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Is an electromagnetic pulse a plain electromagnetic wave with one peak?

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  • $\begingroup$ Typically a pulse will be a wave packet $\endgroup$ – John Rennie Dec 30 '14 at 9:16
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    $\begingroup$ What is a "plain" electromagnetic wave? $\endgroup$ – Rob Jeffries Dec 30 '14 at 10:16
  • $\begingroup$ Is a simple wave with only one peak.Look at my answear below. $\endgroup$ – elias2010 Dec 30 '14 at 10:22
  • $\begingroup$ @JohnRennie Hi, the first sentence of the wiki link on wave packet is rather strange: "In physics, a wave packet (or wave train) is a short "burst" or "envelope" of localized wave action that travels as a unit."... localized? Doesn't this imply that we cannot know the exact wavelength of wave packets then? (due to Heisenberg uncertainty), or such reasonings do not apply here? thanks $\endgroup$ – user929304 Dec 30 '14 at 12:09
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    $\begingroup$ @user929304: yes, you're spot on. If you Fourier transform a wave packet you'll find it has a range of frequencies. Only an infinite plane wave has a perfectly defined frequency. I'm sure there's a question on this topic on the site somewhere ... $\endgroup$ – John Rennie Dec 30 '14 at 12:12
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It could also be a chirp.

A chirp is a signal in which the frequency increases ('up-chirp') or decreases ('down-chirp') with time. In some sources, the term chirp is used interchangeably with sweep signal.1 It has also been called quadratic-phase signal.[2] It is commonly used in sonar and radar

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Electromagnetic wave solutions to Maxwell's equations have the form $\vec{E} = \vec{E_0} f (\vec{k}\cdot \vec{r} - \omega t)$, where $f$ can be any mathematical function and $\vec{E_0} \cdot \vec{k} = 0$.

In the case of an electromagnetic pulse, a plausible function that could represent a Gaussian pulse propagating along the x-axis would be: $$ \vec{E} = E_{0} \exp [(kx -\omega t)^2/2\sigma^2]\ \vec{j},$$ where $\sigma$ would represent the dispersion of the pulse.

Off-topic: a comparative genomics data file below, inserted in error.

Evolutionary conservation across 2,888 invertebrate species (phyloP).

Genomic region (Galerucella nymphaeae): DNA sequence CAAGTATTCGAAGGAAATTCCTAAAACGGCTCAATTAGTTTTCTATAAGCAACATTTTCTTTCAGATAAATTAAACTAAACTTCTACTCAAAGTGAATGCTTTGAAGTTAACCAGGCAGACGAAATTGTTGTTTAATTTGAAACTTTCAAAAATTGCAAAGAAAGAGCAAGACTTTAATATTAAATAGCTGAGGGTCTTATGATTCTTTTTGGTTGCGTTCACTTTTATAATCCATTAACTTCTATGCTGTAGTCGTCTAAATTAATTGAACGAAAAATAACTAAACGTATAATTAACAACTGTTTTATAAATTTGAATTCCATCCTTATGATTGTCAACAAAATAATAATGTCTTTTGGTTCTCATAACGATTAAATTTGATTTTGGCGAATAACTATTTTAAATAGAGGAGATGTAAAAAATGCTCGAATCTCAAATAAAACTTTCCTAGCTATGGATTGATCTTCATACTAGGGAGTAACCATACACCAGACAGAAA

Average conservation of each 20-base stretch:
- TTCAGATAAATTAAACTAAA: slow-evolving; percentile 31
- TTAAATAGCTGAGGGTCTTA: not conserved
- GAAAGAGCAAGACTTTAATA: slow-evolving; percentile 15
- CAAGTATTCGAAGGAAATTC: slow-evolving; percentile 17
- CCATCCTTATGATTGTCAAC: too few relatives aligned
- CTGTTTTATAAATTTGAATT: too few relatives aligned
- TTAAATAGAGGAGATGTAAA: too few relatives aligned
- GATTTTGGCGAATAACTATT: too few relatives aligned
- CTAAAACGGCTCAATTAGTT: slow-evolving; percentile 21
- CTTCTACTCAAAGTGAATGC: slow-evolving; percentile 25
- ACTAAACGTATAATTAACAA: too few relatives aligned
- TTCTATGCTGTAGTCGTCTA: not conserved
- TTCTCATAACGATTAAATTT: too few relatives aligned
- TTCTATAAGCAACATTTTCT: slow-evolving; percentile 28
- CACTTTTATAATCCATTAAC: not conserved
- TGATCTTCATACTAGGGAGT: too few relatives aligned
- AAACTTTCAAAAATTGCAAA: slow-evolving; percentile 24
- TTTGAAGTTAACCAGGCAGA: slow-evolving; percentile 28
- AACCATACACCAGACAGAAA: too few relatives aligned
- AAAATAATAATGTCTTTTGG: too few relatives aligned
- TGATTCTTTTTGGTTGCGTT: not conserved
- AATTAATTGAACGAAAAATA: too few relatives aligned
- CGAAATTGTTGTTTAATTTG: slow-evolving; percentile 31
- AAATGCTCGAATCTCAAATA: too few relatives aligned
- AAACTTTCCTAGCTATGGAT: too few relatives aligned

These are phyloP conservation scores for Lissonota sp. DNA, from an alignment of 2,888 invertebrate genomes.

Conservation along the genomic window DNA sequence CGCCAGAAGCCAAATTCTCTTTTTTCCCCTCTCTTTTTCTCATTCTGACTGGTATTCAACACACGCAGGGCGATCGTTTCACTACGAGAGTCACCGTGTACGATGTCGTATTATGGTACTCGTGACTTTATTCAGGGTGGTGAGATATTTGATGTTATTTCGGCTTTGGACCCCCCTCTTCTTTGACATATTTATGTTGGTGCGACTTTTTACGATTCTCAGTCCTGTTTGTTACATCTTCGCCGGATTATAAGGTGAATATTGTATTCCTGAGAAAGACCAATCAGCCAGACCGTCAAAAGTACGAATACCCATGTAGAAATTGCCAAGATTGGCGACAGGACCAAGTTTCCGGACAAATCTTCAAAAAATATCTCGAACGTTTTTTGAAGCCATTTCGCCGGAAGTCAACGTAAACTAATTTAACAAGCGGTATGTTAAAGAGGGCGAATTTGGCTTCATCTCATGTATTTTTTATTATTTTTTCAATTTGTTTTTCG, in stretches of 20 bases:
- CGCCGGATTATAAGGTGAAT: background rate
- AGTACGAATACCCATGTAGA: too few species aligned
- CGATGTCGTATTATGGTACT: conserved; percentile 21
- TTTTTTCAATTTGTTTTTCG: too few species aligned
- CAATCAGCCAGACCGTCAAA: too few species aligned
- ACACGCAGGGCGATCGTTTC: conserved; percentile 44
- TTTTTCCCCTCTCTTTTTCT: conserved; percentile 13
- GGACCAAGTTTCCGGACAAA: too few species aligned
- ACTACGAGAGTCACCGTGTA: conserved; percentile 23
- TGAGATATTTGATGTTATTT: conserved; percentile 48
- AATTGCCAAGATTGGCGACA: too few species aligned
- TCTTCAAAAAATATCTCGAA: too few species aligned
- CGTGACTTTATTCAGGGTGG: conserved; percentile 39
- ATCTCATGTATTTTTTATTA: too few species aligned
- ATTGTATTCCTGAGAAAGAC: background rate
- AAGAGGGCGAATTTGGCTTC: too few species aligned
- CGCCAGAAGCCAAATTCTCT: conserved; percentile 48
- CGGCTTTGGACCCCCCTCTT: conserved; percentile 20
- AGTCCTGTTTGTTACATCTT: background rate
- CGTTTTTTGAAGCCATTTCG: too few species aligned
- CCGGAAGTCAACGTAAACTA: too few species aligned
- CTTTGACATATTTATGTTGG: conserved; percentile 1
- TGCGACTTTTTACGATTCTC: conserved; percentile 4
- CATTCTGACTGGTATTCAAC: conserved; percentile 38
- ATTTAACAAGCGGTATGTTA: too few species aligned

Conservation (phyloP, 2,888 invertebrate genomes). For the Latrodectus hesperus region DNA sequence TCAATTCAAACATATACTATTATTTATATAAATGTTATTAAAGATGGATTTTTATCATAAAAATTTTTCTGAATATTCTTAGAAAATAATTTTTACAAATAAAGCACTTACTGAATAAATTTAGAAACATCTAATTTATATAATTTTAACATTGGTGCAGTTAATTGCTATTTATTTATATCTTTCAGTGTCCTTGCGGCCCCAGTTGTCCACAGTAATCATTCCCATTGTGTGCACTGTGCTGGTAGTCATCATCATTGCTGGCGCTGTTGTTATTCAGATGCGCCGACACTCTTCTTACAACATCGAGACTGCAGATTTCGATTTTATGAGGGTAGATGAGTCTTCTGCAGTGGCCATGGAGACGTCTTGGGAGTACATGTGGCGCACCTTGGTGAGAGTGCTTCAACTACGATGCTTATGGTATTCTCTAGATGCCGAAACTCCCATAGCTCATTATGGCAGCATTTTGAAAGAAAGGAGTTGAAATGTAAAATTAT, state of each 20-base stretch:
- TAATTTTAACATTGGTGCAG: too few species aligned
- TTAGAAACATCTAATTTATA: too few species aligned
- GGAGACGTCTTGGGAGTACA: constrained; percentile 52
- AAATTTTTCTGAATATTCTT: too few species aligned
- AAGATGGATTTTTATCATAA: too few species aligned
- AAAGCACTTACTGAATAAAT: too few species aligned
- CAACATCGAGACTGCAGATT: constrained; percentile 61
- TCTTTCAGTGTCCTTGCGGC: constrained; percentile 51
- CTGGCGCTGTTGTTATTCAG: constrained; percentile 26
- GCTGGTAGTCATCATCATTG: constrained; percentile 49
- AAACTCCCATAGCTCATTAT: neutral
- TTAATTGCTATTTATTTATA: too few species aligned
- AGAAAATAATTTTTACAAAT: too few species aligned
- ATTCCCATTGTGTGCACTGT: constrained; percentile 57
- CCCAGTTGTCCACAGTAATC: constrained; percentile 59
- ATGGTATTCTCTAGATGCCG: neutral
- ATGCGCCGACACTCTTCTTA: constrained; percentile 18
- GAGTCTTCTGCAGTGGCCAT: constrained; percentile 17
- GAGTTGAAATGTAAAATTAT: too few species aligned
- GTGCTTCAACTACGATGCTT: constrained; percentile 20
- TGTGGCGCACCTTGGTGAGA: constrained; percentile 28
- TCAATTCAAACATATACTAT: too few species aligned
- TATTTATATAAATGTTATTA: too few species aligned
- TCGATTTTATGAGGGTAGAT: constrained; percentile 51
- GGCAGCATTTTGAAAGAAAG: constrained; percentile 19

Other suitable functions could be obtained to suit the geometry/situation at hand. The wiki page on electromagnetic pulses illustrates some other, more complex, possible functions.

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" An electromagnetic pulse (EMP), also sometimes called a transient electromagnetic disturbance, is a short burst of electromagnetic energy. Such a pulse may occur in the form of a radiated electric or magnetic field or conducted electrical current depending on the source, and may be natural or man-made. An electromagnetic pulse is a short burst of electromagnetic energy. Its shortness means that it will always be spread over a range of frequencies. Pulses are typically characterised by: The type of energy (radiated, electric, magnetic or conducted). The range or spectrum of frequencies present. Pulse waveform: shape, duration and amplitude. The last two of these, the frequency spectrum and the pulse waveform, are interrelated via the Fourier transform and may be seen as two different ways of describing the same pulse.!Here are some examples: Rectangular pulse Double exponential pulse Damped sinewave pulse Types of EMP Lightning electromagnetic pulse (LEMP). The discharge is typically an initial huge current flow, at least mega-amps, followed by a train of pulses of decreasing energy. Electrostatic discharge (ESD), as a result of two charged objects coming into close proximity or even contact. Meteoric EMP. The discharge of electromagnetic energy resulting from the passage of a meteoroid (known specifically as an electrophonic bolide) through the Earth's atmosphere. " Source: Wikipedia